A “dangerous and dilapidated” three-bedroom house rented to a family with two young children has been closed down by Newham Council.
The council’s private rented sector licensing team visited the property last month and found evidence of it being partially gutted for renovation works while still being rented out for £700 a month to a couple with two children living on the ground floor.
During the inspection of the property in Manor Park officers found hot water from a bath in the tiny kitchen being used to clean crockery in the kitchen sink, exposed electrical wiring, walls stripped back the brick work and missing ceilings in unoccupied upstairs bedrooms.
They also found chimney breasts removed in rooms occupied by the family downstairs, but no supporting steels had been put in place and a fridge freezer in use in the back garden.
The council issued a prohibition notice to the landlord, banning anyone from living inside the house until it is made safe.
Sir Robin Wales, Mayor of Newham, said: “This was truly a house of horrors. It was unsanitary and unsafe. The ceilings could have collapsed at any time, the wiring could have sparked a fire, but this landlord saw no problem putting this young couple and their children in grave danger and charging them for it.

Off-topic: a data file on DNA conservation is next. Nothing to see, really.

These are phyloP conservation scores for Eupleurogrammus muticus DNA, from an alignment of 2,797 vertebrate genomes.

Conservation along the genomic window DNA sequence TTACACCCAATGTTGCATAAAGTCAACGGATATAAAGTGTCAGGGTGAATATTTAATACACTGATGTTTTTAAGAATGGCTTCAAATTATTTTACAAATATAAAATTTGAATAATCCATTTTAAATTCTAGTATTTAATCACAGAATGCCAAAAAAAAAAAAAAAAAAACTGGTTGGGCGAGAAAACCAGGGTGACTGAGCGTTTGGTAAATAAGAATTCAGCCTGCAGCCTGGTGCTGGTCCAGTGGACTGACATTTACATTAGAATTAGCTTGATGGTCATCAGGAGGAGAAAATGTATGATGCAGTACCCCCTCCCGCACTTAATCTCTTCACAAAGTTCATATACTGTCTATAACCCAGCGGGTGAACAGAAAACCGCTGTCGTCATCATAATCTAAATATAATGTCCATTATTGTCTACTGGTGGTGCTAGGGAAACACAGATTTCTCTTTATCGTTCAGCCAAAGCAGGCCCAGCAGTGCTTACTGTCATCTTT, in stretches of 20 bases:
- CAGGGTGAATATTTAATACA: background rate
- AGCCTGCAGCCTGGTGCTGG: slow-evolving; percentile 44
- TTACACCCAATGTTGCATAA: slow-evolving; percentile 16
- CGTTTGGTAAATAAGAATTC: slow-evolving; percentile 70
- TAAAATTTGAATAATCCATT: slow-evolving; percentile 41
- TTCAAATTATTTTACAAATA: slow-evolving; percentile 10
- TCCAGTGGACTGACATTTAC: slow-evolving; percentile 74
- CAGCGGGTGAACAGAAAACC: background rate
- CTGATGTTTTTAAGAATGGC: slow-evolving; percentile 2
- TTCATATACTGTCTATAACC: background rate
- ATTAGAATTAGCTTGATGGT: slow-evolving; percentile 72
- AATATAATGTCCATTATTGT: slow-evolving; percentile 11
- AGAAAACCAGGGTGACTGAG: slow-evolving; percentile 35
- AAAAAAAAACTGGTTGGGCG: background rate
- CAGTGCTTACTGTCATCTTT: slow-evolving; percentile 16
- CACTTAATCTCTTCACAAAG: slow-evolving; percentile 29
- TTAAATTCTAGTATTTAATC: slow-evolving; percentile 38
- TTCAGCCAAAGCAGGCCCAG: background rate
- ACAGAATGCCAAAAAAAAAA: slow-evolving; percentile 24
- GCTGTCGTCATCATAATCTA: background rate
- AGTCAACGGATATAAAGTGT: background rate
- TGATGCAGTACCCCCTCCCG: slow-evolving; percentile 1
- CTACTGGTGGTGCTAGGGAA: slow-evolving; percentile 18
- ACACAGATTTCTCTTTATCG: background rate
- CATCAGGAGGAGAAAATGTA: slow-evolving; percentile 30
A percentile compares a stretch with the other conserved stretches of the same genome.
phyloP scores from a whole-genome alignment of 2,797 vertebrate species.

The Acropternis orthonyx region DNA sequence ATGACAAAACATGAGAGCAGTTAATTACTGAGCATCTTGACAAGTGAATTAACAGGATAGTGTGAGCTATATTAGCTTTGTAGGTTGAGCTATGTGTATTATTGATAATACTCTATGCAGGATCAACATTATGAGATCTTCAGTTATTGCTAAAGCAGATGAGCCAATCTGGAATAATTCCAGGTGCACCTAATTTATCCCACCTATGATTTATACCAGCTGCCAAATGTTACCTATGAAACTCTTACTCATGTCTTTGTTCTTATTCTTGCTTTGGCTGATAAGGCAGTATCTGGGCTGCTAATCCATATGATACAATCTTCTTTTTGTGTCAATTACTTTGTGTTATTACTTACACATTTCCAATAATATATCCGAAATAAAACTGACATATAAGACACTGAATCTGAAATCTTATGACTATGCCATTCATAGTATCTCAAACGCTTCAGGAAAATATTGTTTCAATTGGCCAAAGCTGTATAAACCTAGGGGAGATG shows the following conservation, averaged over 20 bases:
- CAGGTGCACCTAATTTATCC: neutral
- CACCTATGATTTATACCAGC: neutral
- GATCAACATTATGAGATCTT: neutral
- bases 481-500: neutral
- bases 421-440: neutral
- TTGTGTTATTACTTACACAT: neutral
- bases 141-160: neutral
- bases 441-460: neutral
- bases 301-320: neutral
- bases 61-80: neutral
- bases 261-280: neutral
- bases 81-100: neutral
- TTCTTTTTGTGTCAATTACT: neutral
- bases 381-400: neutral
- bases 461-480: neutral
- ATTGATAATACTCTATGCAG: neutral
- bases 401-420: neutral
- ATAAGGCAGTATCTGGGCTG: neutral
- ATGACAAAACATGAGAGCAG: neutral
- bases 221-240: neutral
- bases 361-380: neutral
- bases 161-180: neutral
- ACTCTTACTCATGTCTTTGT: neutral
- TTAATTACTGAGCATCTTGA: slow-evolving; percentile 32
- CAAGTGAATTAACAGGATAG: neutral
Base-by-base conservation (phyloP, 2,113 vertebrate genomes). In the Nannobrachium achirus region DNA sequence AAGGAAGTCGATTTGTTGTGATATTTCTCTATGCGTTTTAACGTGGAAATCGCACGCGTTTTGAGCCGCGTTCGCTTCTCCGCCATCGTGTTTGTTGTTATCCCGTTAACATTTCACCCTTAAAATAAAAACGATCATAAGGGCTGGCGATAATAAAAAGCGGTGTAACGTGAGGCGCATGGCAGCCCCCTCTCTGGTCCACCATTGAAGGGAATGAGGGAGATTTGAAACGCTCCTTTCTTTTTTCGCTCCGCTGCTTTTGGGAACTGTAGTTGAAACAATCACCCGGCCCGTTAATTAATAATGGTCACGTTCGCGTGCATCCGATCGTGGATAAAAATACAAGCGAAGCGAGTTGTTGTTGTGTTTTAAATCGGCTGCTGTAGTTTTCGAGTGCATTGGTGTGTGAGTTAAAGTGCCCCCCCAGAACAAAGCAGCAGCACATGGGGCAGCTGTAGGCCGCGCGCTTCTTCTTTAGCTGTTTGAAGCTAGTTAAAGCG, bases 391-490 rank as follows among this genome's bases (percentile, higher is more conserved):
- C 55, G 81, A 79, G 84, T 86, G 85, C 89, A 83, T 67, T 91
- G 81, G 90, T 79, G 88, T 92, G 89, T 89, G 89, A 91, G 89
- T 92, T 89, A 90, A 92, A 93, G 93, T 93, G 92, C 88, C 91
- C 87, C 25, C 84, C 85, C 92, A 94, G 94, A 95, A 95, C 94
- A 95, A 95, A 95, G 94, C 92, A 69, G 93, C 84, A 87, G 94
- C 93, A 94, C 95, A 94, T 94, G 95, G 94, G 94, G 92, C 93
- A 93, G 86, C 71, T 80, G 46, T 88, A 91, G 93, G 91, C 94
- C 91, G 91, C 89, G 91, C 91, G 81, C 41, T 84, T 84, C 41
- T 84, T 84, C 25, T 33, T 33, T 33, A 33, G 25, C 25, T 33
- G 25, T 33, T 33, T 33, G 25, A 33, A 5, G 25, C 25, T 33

“Without our licensing scheme we may not have come across this family and been able to take them out of harm’s way. And now this landlord will pay for his negligence.”
Newham Council’s data warehouse, which uses information from across council services and from outside agencies, helped the team to identify this property as being rented out. The landlord who did not have a licence will now be prosecuted under the Housing Act 2004 for failing to have a licence and for poor management of the property. If he allows anyone to live in the property before it is declared safe by the council’s building control team he could also face prosecution with an unlimited fine.